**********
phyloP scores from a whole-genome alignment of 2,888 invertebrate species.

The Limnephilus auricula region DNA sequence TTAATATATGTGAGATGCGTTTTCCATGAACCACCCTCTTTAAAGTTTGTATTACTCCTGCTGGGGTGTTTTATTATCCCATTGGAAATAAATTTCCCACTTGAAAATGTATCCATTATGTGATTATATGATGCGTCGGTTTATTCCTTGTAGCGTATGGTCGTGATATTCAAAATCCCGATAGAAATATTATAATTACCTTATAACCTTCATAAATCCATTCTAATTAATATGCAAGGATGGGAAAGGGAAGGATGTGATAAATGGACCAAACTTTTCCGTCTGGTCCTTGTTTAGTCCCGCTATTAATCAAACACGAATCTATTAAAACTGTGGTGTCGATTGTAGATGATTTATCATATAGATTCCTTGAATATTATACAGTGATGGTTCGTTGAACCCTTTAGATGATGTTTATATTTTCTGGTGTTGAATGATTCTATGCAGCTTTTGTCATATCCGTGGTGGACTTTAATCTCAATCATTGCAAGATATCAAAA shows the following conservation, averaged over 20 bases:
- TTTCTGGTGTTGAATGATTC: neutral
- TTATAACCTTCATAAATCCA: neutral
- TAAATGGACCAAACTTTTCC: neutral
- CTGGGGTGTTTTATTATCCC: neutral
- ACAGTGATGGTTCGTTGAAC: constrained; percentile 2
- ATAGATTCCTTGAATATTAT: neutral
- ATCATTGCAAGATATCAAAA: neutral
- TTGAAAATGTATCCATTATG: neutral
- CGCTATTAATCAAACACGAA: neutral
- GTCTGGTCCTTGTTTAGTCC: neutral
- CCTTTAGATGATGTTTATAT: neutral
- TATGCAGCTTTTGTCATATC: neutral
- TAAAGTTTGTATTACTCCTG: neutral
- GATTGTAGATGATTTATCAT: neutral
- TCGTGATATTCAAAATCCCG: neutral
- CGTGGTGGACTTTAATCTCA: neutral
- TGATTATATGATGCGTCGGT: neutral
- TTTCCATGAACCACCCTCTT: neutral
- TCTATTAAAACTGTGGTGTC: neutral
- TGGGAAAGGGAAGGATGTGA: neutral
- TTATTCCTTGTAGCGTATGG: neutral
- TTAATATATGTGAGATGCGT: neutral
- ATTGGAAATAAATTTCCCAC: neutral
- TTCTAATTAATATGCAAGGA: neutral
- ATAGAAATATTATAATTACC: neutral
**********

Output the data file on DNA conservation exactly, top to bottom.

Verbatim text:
phyloP scores from a whole-genome alignment of 2,888 invertebrate species.

The Limnephilus auricula region DNA sequence TTAATATATGTGAGATGCGTTTTCCATGAACCACCCTCTTTAAAGTTTGTATTACTCCTGCTGGGGTGTTTTATTATCCCATTGGAAATAAATTTCCCACTTGAAAATGTATCCATTATGTGATTATATGATGCGTCGGTTTATTCCTTGTAGCGTATGGTCGTGATATTCAAAATCCCGATAGAAATATTATAATTACCTTATAACCTTCATAAATCCATTCTAATTAATATGCAAGGATGGGAAAGGGAAGGATGTGATAAATGGACCAAACTTTTCCGTCTGGTCCTTGTTTAGTCCCGCTATTAATCAAACACGAATCTATTAAAACTGTGGTGTCGATTGTAGATGATTTATCATATAGATTCCTTGAATATTATACAGTGATGGTTCGTTGAACCCTTTAGATGATGTTTATATTTTCTGGTGTTGAATGATTCTATGCAGCTTTTGTCATATCCGTGGTGGACTTTAATCTCAATCATTGCAAGATATCAAAA shows the following conservation, averaged over 20 bases:
- TTTCTGGTGTTGAATGATTC: neutral
- TTATAACCTTCATAAATCCA: neutral
- TAAATGGACCAAACTTTTCC: neutral
- CTGGGGTGTTTTATTATCCC: neutral
- ACAGTGATGGTTCGTTGAAC: constrained; percentile 2
- ATAGATTCCTTGAATATTAT: neutral
- ATCATTGCAAGATATCAAAA: neutral
- TTGAAAATGTATCCATTATG: neutral
- CGCTATTAATCAAACACGAA: neutral
- GTCTGGTCCTTGTTTAGTCC: neutral
- CCTTTAGATGATGTTTATAT: neutral
- TATGCAGCTTTTGTCATATC: neutral
- TAAAGTTTGTATTACTCCTG: neutral
- GATTGTAGATGATTTATCAT: neutral
- TCGTGATATTCAAAATCCCG: neutral
- CGTGGTGGACTTTAATCTCA: neutral
- TGATTATATGATGCGTCGGT: neutral
- TTTCCATGAACCACCCTCTT: neutral
- TCTATTAAAACTGTGGTGTC: neutral
- TGGGAAAGGGAAGGATGTGA: neutral
- TTATTCCTTGTAGCGTATGG: neutral
- TTAATATATGTGAGATGCGT: neutral
- ATTGGAAATAAATTTCCCAC: neutral
- TTCTAATTAATATGCAAGGA: neutral
- ATAGAAATATTATAATTACC: neutral